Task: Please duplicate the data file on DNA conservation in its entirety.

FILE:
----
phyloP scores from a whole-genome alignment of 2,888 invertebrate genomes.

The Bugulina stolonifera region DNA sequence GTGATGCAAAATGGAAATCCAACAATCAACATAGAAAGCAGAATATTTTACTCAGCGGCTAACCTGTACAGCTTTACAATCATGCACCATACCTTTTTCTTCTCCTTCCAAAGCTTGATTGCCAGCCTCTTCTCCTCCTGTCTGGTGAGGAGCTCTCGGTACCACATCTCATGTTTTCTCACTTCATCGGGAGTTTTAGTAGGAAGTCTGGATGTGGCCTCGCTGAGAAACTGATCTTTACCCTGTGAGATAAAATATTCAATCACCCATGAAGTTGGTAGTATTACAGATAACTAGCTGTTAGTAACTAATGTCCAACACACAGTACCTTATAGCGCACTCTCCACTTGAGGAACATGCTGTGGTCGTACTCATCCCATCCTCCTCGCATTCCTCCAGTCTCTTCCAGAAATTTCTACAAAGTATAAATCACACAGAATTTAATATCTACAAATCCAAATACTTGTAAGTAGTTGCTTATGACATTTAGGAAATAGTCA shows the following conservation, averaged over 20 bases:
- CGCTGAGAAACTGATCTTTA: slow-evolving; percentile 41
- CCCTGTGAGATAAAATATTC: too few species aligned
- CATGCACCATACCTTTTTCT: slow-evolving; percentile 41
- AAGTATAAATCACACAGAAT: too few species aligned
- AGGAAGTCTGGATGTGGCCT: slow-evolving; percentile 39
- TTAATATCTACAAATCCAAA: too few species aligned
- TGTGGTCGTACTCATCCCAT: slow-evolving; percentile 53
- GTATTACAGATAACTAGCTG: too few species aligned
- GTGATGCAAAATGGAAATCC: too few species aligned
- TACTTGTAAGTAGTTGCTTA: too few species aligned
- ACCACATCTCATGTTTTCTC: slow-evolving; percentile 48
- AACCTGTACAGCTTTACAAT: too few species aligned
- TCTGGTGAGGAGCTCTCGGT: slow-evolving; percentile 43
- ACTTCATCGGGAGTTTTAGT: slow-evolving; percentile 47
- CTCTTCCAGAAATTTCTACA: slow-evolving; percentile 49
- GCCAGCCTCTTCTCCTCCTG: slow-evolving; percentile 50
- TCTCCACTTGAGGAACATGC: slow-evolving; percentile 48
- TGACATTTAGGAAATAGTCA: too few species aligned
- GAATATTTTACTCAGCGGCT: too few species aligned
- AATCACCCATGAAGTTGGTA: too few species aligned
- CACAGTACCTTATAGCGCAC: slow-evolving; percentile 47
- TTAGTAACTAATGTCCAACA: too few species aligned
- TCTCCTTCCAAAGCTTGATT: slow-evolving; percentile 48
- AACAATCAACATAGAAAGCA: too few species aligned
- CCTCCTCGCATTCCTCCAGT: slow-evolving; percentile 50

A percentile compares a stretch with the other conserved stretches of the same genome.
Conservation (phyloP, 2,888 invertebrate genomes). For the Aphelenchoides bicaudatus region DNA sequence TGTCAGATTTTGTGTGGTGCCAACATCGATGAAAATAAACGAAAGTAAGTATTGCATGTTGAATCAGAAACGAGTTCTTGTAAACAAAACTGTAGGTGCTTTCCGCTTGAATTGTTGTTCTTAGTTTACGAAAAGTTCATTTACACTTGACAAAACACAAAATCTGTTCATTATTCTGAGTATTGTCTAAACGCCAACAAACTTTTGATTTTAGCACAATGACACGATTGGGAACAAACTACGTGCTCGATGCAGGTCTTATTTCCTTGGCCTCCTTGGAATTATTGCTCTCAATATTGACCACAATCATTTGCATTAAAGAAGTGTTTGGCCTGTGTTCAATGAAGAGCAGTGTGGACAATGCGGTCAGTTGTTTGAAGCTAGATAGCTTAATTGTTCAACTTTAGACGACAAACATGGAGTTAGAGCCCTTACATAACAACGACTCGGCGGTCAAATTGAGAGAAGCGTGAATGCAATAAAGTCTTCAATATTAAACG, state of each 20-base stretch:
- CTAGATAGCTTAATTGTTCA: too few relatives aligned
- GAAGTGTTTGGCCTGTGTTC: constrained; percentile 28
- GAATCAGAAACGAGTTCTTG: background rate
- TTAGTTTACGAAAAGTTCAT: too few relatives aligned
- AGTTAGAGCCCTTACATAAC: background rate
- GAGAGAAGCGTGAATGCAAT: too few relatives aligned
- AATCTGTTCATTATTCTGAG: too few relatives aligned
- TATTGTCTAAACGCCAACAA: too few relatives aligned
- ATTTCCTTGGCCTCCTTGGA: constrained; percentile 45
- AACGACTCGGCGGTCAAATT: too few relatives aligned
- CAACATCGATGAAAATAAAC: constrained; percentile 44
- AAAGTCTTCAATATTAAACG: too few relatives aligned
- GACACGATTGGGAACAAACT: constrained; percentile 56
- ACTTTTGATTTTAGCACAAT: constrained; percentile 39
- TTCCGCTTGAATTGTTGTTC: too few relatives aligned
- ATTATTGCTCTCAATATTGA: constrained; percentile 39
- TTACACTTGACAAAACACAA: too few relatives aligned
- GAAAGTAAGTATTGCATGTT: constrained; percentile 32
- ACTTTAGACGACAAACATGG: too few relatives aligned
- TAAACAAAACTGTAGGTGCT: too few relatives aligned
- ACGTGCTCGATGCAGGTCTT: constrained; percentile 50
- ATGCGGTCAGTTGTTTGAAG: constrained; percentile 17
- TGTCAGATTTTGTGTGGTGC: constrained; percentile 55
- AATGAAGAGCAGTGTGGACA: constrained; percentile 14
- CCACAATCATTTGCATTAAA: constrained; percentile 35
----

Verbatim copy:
phyloP scores from a whole-genome alignment of 2,888 invertebrate genomes.

The Bugulina stolonifera region DNA sequence GTGATGCAAAATGGAAATCCAACAATCAACATAGAAAGCAGAATATTTTACTCAGCGGCTAACCTGTACAGCTTTACAATCATGCACCATACCTTTTTCTTCTCCTTCCAAAGCTTGATTGCCAGCCTCTTCTCCTCCTGTCTGGTGAGGAGCTCTCGGTACCACATCTCATGTTTTCTCACTTCATCGGGAGTTTTAGTAGGAAGTCTGGATGTGGCCTCGCTGAGAAACTGATCTTTACCCTGTGAGATAAAATATTCAATCACCCATGAAGTTGGTAGTATTACAGATAACTAGCTGTTAGTAACTAATGTCCAACACACAGTACCTTATAGCGCACTCTCCACTTGAGGAACATGCTGTGGTCGTACTCATCCCATCCTCCTCGCATTCCTCCAGTCTCTTCCAGAAATTTCTACAAAGTATAAATCACACAGAATTTAATATCTACAAATCCAAATACTTGTAAGTAGTTGCTTATGACATTTAGGAAATAGTCA shows the following conservation, averaged over 20 bases:
- CGCTGAGAAACTGATCTTTA: slow-evolving; percentile 41
- CCCTGTGAGATAAAATATTC: too few species aligned
- CATGCACCATACCTTTTTCT: slow-evolving; percentile 41
- AAGTATAAATCACACAGAAT: too few species aligned
- AGGAAGTCTGGATGTGGCCT: slow-evolving; percentile 39
- TTAATATCTACAAATCCAAA: too few species aligned
- TGTGGTCGTACTCATCCCAT: slow-evolving; percentile 53
- GTATTACAGATAACTAGCTG: too few species aligned
- GTGATGCAAAATGGAAATCC: too few species aligned
- TACTTGTAAGTAGTTGCTTA: too few species aligned
- ACCACATCTCATGTTTTCTC: slow-evolving; percentile 48
- AACCTGTACAGCTTTACAAT: too few species aligned
- TCTGGTGAGGAGCTCTCGGT: slow-evolving; percentile 43
- ACTTCATCGGGAGTTTTAGT: slow-evolving; percentile 47
- CTCTTCCAGAAATTTCTACA: slow-evolving; percentile 49
- GCCAGCCTCTTCTCCTCCTG: slow-evolving; percentile 50
- TCTCCACTTGAGGAACATGC: slow-evolving; percentile 48
- TGACATTTAGGAAATAGTCA: too few species aligned
- GAATATTTTACTCAGCGGCT: too few species aligned
- AATCACCCATGAAGTTGGTA: too few species aligned
- CACAGTACCTTATAGCGCAC: slow-evolving; percentile 47
- TTAGTAACTAATGTCCAACA: too few species aligned
- TCTCCTTCCAAAGCTTGATT: slow-evolving; percentile 48
- AACAATCAACATAGAAAGCA: too few species aligned
- CCTCCTCGCATTCCTCCAGT: slow-evolving; percentile 50

A percentile compares a stretch with the other conserved stretches of the same genome.
Conservation (phyloP, 2,888 invertebrate genomes). For the Aphelenchoides bicaudatus region DNA sequence TGTCAGATTTTGTGTGGTGCCAACATCGATGAAAATAAACGAAAGTAAGTATTGCATGTTGAATCAGAAACGAGTTCTTGTAAACAAAACTGTAGGTGCTTTCCGCTTGAATTGTTGTTCTTAGTTTACGAAAAGTTCATTTACACTTGACAAAACACAAAATCTGTTCATTATTCTGAGTATTGTCTAAACGCCAACAAACTTTTGATTTTAGCACAATGACACGATTGGGAACAAACTACGTGCTCGATGCAGGTCTTATTTCCTTGGCCTCCTTGGAATTATTGCTCTCAATATTGACCACAATCATTTGCATTAAAGAAGTGTTTGGCCTGTGTTCAATGAAGAGCAGTGTGGACAATGCGGTCAGTTGTTTGAAGCTAGATAGCTTAATTGTTCAACTTTAGACGACAAACATGGAGTTAGAGCCCTTACATAACAACGACTCGGCGGTCAAATTGAGAGAAGCGTGAATGCAATAAAGTCTTCAATATTAAACG, state of each 20-base stretch:
- CTAGATAGCTTAATTGTTCA: too few relatives aligned
- GAAGTGTTTGGCCTGTGTTC: constrained; percentile 28
- GAATCAGAAACGAGTTCTTG: background rate
- TTAGTTTACGAAAAGTTCAT: too few relatives aligned
- AGTTAGAGCCCTTACATAAC: background rate
- GAGAGAAGCGTGAATGCAAT: too few relatives aligned
- AATCTGTTCATTATTCTGAG: too few relatives aligned
- TATTGTCTAAACGCCAACAA: too few relatives aligned
- ATTTCCTTGGCCTCCTTGGA: constrained; percentile 45
- AACGACTCGGCGGTCAAATT: too few relatives aligned
- CAACATCGATGAAAATAAAC: constrained; percentile 44
- AAAGTCTTCAATATTAAACG: too few relatives aligned
- GACACGATTGGGAACAAACT: constrained; percentile 56
- ACTTTTGATTTTAGCACAAT: constrained; percentile 39
- TTCCGCTTGAATTGTTGTTC: too few relatives aligned
- ATTATTGCTCTCAATATTGA: constrained; percentile 39
- TTACACTTGACAAAACACAA: too few relatives aligned
- GAAAGTAAGTATTGCATGTT: constrained; percentile 32
- ACTTTAGACGACAAACATGG: too few relatives aligned
- TAAACAAAACTGTAGGTGCT: too few relatives aligned
- ACGTGCTCGATGCAGGTCTT: constrained; percentile 50
- ATGCGGTCAGTTGTTTGAAG: constrained; percentile 17
- TGTCAGATTTTGTGTGGTGC: constrained; percentile 55
- AATGAAGAGCAGTGTGGACA: constrained; percentile 14
- CCACAATCATTTGCATTAAA: constrained; percentile 35